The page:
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The Warsaw Voice » Business » March 12, 2008
FOREIGN TRADE
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Exports in Record Territory
March 12, 2008 By Andrzej Ratajczyk   
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Polish companies exported a record of over 101 billion euros worth of goods and services last year as exports continue to be a key driver in the country's economic growth.

According to the Central Statistical Office (GUS), Poland's 2007 exports totaled zl.383.9 billion in current prices and imports reached zl.450.7 billion. This was a rise of 11.7 percent and 14.4 percent respectively on 2006. The trade deficit rose to zl.66.8 billion, up from zl.50.3 billion in 2006.

Calculated in euros, exports totaled 101.1 billion, a rise of 15 percent, and imports were 118.8 billion, an increase of 17.8 percent. The trade deficit stood at 17.7 billion euros, versus 12.9 billion euros in 2006.

In 2007, Poland recorded a deficit in trade with other Central and Eastern European countries and in trade with developing countries. But it recorded a surplus of zl.14.4 billion in trade with other European Union countries and a surplus of zl.3.2 billion in trade with developed countries in general. In trade with the EU, Poland's balance has been positive since the beginning of 2005. In 2007, developed countries had an 84-percent share in Polish exports and a 70.8-percent share in imports. The EU's share in Polish exports and imports was 78.7 percent and 63.9 percent respectively.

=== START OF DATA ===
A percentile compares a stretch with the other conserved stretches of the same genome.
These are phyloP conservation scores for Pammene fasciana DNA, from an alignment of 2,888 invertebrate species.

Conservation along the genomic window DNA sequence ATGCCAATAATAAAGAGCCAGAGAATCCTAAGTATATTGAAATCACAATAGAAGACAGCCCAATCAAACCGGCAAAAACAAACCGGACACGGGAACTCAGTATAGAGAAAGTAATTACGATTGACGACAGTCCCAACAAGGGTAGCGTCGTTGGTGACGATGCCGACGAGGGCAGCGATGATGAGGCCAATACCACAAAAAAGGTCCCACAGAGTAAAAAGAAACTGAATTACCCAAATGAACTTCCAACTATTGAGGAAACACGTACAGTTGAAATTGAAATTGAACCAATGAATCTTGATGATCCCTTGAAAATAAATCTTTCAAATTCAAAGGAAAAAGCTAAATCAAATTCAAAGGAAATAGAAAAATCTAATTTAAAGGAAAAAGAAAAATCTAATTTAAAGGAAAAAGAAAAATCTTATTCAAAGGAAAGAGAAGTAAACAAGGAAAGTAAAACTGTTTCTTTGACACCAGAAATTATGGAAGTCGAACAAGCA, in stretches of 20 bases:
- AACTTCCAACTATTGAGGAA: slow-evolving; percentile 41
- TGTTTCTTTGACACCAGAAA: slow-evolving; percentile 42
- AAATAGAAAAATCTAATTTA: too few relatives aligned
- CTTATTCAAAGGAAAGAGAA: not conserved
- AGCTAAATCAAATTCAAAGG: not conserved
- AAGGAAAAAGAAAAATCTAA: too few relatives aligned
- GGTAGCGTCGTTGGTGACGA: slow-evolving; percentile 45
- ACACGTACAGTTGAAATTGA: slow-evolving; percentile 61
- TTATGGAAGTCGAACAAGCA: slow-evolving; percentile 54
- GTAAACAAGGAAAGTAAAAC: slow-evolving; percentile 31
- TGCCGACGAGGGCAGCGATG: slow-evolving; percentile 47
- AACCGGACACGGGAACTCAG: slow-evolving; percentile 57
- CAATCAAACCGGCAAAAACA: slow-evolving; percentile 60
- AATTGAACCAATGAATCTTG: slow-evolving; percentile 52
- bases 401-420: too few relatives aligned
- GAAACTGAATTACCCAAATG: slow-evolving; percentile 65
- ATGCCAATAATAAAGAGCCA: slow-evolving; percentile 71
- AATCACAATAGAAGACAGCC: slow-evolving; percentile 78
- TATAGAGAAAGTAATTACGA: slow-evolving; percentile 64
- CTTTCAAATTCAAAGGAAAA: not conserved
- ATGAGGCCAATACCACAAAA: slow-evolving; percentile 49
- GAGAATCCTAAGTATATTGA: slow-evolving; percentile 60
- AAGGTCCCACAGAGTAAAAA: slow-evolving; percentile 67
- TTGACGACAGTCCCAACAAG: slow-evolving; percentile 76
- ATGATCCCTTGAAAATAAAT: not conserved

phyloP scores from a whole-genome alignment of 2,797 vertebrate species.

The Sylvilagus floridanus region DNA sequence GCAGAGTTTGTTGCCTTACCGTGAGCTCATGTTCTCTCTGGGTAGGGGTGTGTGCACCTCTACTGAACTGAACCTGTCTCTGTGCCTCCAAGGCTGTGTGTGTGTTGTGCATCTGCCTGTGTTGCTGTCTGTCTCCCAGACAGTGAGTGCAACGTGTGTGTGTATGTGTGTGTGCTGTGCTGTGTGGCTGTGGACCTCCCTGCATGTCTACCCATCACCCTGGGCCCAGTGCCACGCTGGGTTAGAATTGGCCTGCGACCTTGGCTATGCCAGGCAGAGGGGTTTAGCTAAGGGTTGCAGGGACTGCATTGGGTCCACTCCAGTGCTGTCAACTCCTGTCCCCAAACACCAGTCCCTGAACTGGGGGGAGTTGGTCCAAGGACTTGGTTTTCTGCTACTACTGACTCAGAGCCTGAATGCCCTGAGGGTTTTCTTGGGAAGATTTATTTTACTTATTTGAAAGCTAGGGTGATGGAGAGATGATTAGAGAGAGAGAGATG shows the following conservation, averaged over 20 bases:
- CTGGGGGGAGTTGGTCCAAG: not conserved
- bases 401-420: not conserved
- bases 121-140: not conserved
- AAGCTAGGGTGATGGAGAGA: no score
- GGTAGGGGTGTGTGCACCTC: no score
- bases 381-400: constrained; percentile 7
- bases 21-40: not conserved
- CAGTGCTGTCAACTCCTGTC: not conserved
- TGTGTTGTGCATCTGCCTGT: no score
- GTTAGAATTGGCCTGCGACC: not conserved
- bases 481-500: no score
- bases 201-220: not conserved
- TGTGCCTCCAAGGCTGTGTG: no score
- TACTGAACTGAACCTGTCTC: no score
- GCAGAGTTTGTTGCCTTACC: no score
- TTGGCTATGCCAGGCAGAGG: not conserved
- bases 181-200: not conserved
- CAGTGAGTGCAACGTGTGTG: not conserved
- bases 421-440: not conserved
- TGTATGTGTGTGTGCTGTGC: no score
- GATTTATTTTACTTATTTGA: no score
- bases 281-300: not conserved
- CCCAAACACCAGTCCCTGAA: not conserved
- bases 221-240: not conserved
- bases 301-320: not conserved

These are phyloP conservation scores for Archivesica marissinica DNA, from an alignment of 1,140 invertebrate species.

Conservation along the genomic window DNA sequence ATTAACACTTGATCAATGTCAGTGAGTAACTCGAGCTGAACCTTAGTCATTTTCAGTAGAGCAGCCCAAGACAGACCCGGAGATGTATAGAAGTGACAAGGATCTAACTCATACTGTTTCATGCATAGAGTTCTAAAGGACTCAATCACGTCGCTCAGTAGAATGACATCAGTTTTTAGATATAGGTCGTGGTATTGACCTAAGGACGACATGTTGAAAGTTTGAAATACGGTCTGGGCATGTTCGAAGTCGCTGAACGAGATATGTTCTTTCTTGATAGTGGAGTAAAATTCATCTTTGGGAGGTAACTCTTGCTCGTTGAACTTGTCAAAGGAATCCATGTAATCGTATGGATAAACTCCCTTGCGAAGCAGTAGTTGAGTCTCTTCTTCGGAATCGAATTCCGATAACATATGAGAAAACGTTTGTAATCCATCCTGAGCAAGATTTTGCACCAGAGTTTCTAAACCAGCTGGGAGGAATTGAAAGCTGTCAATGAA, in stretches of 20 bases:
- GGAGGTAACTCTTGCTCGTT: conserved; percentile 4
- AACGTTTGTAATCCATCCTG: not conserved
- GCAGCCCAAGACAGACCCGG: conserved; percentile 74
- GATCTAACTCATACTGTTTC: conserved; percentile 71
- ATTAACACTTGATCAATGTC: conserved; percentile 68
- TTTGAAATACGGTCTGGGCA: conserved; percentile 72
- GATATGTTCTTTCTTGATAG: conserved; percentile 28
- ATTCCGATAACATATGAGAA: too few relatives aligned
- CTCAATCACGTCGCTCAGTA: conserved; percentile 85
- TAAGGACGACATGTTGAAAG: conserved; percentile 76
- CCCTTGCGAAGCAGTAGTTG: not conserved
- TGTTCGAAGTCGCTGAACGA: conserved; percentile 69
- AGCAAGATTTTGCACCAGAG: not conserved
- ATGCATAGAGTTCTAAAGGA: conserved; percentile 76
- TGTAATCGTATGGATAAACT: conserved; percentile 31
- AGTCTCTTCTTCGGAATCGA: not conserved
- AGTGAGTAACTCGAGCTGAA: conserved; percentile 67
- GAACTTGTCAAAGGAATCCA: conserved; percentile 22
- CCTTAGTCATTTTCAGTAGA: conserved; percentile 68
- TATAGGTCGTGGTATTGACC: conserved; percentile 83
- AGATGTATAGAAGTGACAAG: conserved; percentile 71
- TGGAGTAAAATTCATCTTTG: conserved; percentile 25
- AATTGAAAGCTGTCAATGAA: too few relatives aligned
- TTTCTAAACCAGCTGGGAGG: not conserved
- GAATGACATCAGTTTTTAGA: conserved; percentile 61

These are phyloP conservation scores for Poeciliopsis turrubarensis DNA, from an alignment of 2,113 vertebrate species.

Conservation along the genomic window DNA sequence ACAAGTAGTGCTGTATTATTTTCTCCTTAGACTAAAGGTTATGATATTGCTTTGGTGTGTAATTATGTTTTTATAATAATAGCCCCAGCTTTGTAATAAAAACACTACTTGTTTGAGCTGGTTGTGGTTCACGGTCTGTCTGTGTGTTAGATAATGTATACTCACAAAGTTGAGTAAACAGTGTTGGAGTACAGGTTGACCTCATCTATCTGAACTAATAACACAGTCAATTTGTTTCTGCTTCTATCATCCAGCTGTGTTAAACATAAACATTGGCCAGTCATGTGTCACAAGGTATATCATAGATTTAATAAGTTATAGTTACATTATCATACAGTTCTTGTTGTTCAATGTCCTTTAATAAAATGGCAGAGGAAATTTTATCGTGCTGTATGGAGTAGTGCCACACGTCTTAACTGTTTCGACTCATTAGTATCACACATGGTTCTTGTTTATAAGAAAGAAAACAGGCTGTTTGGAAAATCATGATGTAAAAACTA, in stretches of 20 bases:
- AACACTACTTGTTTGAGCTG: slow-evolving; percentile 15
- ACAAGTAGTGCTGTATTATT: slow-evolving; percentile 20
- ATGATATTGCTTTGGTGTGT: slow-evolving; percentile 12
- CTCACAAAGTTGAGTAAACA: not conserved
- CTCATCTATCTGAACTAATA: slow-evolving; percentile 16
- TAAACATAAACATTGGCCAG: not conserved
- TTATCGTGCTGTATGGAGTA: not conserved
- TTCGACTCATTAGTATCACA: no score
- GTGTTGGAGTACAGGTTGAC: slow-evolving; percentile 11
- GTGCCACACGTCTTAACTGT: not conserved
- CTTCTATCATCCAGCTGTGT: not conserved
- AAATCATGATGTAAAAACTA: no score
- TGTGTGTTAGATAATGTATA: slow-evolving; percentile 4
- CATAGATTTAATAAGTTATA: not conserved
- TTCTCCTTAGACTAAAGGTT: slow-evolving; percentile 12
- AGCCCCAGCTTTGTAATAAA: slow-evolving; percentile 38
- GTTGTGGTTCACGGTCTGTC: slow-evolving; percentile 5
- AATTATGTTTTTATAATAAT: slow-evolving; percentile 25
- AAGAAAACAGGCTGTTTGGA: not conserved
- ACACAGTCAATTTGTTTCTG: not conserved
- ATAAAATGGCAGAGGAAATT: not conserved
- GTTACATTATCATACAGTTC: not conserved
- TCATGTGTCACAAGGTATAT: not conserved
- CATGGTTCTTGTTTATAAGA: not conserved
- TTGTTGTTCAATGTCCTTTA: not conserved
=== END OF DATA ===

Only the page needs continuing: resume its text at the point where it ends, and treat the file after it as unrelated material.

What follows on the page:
In Polish exports, the share of Germany, Poland's main trading partner, decreased by 1.4 percentage points from 2006 to 25.8 percent. In imports, Germany's share decreased by 0.1 points to 23.9 percent. The trade deficit was zl.8.5 billion (2.3 billion euros), up from zl.1.3 billion (300 million euros) in 2006.

Of Poland's main trading partners, the highest growth was noted in exports to Ukraine, Russia, Italy and Britain and in imports from China, Britain, the Netherlands, South Korea, Belgium and Italy.

Polish exports have tripled since 2000. This increase is impressive, especially considering that the zloty has strengthened considerably in recent months, thus reducing the profitability of exports.

Poland owes its continuing high rate of export growth to its businesses which have been able to exploit demand abroad, especially in the European Union. Exports have driven the Polish economy for several years now, and a strong zloty has not been a great problem because companies continue to restructure and cut costs.

Another reason why export growth has been so high is that foreign-owned companies account for a large percentage of Polish exporters. They import supplies from their subsidiaries and affiliates outside Poland and are largely immune to exchange rate fluctuations and an appreciating zloty. The share of foreign-owned companies in Poland's exports is steadily growing and has already exceeded 60 percent. Foreign-owned companies are usually less sensitive to temporary economic slowdowns and have greater funding opportunities and an ability to win new markets. These advantages help them achieve a much higher rate of growth in exports compared with Polish-owned companies.